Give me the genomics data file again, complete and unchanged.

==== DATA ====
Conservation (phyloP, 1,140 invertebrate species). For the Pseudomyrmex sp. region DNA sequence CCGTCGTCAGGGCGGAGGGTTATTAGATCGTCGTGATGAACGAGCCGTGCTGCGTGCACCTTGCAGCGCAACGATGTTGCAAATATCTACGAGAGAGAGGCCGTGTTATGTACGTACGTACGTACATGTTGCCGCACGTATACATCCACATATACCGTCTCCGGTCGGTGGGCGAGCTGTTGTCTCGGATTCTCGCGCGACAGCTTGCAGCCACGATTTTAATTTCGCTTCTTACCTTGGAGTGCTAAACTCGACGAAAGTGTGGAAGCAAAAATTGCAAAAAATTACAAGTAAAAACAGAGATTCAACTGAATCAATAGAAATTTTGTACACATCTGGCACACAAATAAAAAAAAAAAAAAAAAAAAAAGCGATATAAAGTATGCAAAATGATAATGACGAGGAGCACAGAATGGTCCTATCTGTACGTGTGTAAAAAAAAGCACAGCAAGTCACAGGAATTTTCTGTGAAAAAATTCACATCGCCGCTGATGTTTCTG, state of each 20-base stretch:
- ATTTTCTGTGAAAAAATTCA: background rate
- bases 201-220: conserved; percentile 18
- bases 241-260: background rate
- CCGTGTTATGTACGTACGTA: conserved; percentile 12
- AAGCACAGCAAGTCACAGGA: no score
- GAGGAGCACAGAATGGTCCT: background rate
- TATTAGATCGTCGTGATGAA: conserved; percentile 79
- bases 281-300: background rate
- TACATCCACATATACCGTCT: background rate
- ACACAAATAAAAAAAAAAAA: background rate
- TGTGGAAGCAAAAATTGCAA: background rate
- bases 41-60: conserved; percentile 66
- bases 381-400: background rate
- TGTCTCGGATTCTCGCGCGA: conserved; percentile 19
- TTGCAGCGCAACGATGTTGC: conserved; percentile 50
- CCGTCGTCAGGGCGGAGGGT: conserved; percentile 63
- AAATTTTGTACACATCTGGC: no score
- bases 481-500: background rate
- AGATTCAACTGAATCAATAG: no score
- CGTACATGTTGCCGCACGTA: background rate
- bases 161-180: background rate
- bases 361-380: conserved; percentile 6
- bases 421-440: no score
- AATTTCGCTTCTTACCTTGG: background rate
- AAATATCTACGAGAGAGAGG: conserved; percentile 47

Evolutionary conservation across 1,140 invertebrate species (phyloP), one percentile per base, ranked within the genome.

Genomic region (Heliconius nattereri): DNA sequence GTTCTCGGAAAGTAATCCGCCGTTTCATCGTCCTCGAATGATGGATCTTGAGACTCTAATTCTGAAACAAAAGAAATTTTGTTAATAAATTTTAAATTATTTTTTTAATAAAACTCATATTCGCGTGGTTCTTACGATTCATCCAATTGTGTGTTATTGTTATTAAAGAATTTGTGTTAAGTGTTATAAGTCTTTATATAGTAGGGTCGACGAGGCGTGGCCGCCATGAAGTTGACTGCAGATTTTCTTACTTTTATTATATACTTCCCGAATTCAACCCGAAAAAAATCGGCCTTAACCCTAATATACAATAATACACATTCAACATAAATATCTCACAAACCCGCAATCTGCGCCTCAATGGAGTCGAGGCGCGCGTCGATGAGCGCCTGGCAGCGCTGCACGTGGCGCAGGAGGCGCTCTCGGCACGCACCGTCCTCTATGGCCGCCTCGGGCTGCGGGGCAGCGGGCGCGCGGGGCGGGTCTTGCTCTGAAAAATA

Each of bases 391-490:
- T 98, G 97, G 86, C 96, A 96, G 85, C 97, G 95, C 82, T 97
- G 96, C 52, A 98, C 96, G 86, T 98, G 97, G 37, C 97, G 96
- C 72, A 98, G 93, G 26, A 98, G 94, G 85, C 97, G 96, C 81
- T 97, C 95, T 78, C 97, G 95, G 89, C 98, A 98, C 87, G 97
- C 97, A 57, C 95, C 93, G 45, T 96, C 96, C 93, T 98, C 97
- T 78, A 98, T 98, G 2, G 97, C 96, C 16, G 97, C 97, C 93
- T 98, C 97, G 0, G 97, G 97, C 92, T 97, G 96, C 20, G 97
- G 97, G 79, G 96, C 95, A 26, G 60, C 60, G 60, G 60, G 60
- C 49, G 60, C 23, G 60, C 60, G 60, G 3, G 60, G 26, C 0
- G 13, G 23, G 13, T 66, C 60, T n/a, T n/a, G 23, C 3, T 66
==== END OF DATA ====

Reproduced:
Conservation (phyloP, 1,140 invertebrate species). For the Pseudomyrmex sp. region DNA sequence CCGTCGTCAGGGCGGAGGGTTATTAGATCGTCGTGATGAACGAGCCGTGCTGCGTGCACCTTGCAGCGCAACGATGTTGCAAATATCTACGAGAGAGAGGCCGTGTTATGTACGTACGTACGTACATGTTGCCGCACGTATACATCCACATATACCGTCTCCGGTCGGTGGGCGAGCTGTTGTCTCGGATTCTCGCGCGACAGCTTGCAGCCACGATTTTAATTTCGCTTCTTACCTTGGAGTGCTAAACTCGACGAAAGTGTGGAAGCAAAAATTGCAAAAAATTACAAGTAAAAACAGAGATTCAACTGAATCAATAGAAATTTTGTACACATCTGGCACACAAATAAAAAAAAAAAAAAAAAAAAAAGCGATATAAAGTATGCAAAATGATAATGACGAGGAGCACAGAATGGTCCTATCTGTACGTGTGTAAAAAAAAGCACAGCAAGTCACAGGAATTTTCTGTGAAAAAATTCACATCGCCGCTGATGTTTCTG, state of each 20-base stretch:
- ATTTTCTGTGAAAAAATTCA: background rate
- bases 201-220: conserved; percentile 18
- bases 241-260: background rate
- CCGTGTTATGTACGTACGTA: conserved; percentile 12
- AAGCACAGCAAGTCACAGGA: no score
- GAGGAGCACAGAATGGTCCT: background rate
- TATTAGATCGTCGTGATGAA: conserved; percentile 79
- bases 281-300: background rate
- TACATCCACATATACCGTCT: background rate
- ACACAAATAAAAAAAAAAAA: background rate
- TGTGGAAGCAAAAATTGCAA: background rate
- bases 41-60: conserved; percentile 66
- bases 381-400: background rate
- TGTCTCGGATTCTCGCGCGA: conserved; percentile 19
- TTGCAGCGCAACGATGTTGC: conserved; percentile 50
- CCGTCGTCAGGGCGGAGGGT: conserved; percentile 63
- AAATTTTGTACACATCTGGC: no score
- bases 481-500: background rate
- AGATTCAACTGAATCAATAG: no score
- CGTACATGTTGCCGCACGTA: background rate
- bases 161-180: background rate
- bases 361-380: conserved; percentile 6
- bases 421-440: no score
- AATTTCGCTTCTTACCTTGG: background rate
- AAATATCTACGAGAGAGAGG: conserved; percentile 47

Evolutionary conservation across 1,140 invertebrate species (phyloP), one percentile per base, ranked within the genome.

Genomic region (Heliconius nattereri): DNA sequence GTTCTCGGAAAGTAATCCGCCGTTTCATCGTCCTCGAATGATGGATCTTGAGACTCTAATTCTGAAACAAAAGAAATTTTGTTAATAAATTTTAAATTATTTTTTTAATAAAACTCATATTCGCGTGGTTCTTACGATTCATCCAATTGTGTGTTATTGTTATTAAAGAATTTGTGTTAAGTGTTATAAGTCTTTATATAGTAGGGTCGACGAGGCGTGGCCGCCATGAAGTTGACTGCAGATTTTCTTACTTTTATTATATACTTCCCGAATTCAACCCGAAAAAAATCGGCCTTAACCCTAATATACAATAATACACATTCAACATAAATATCTCACAAACCCGCAATCTGCGCCTCAATGGAGTCGAGGCGCGCGTCGATGAGCGCCTGGCAGCGCTGCACGTGGCGCAGGAGGCGCTCTCGGCACGCACCGTCCTCTATGGCCGCCTCGGGCTGCGGGGCAGCGGGCGCGCGGGGCGGGTCTTGCTCTGAAAAATA

Each of bases 391-490:
- T 98, G 97, G 86, C 96, A 96, G 85, C 97, G 95, C 82, T 97
- G 96, C 52, A 98, C 96, G 86, T 98, G 97, G 37, C 97, G 96
- C 72, A 98, G 93, G 26, A 98, G 94, G 85, C 97, G 96, C 81
- T 97, C 95, T 78, C 97, G 95, G 89, C 98, A 98, C 87, G 97
- C 97, A 57, C 95, C 93, G 45, T 96, C 96, C 93, T 98, C 97
- T 78, A 98, T 98, G 2, G 97, C 96, C 16, G 97, C 97, C 93
- T 98, C 97, G 0, G 97, G 97, C 92, T 97, G 96, C 20, G 97
- G 97, G 79, G 96, C 95, A 26, G 60, C 60, G 60, G 60, G 60
- C 49, G 60, C 23, G 60, C 60, G 60, G 3, G 60, G 26, C 0
- G 13, G 23, G 13, T 66, C 60, T n/a, T n/a, G 23, C 3, T 66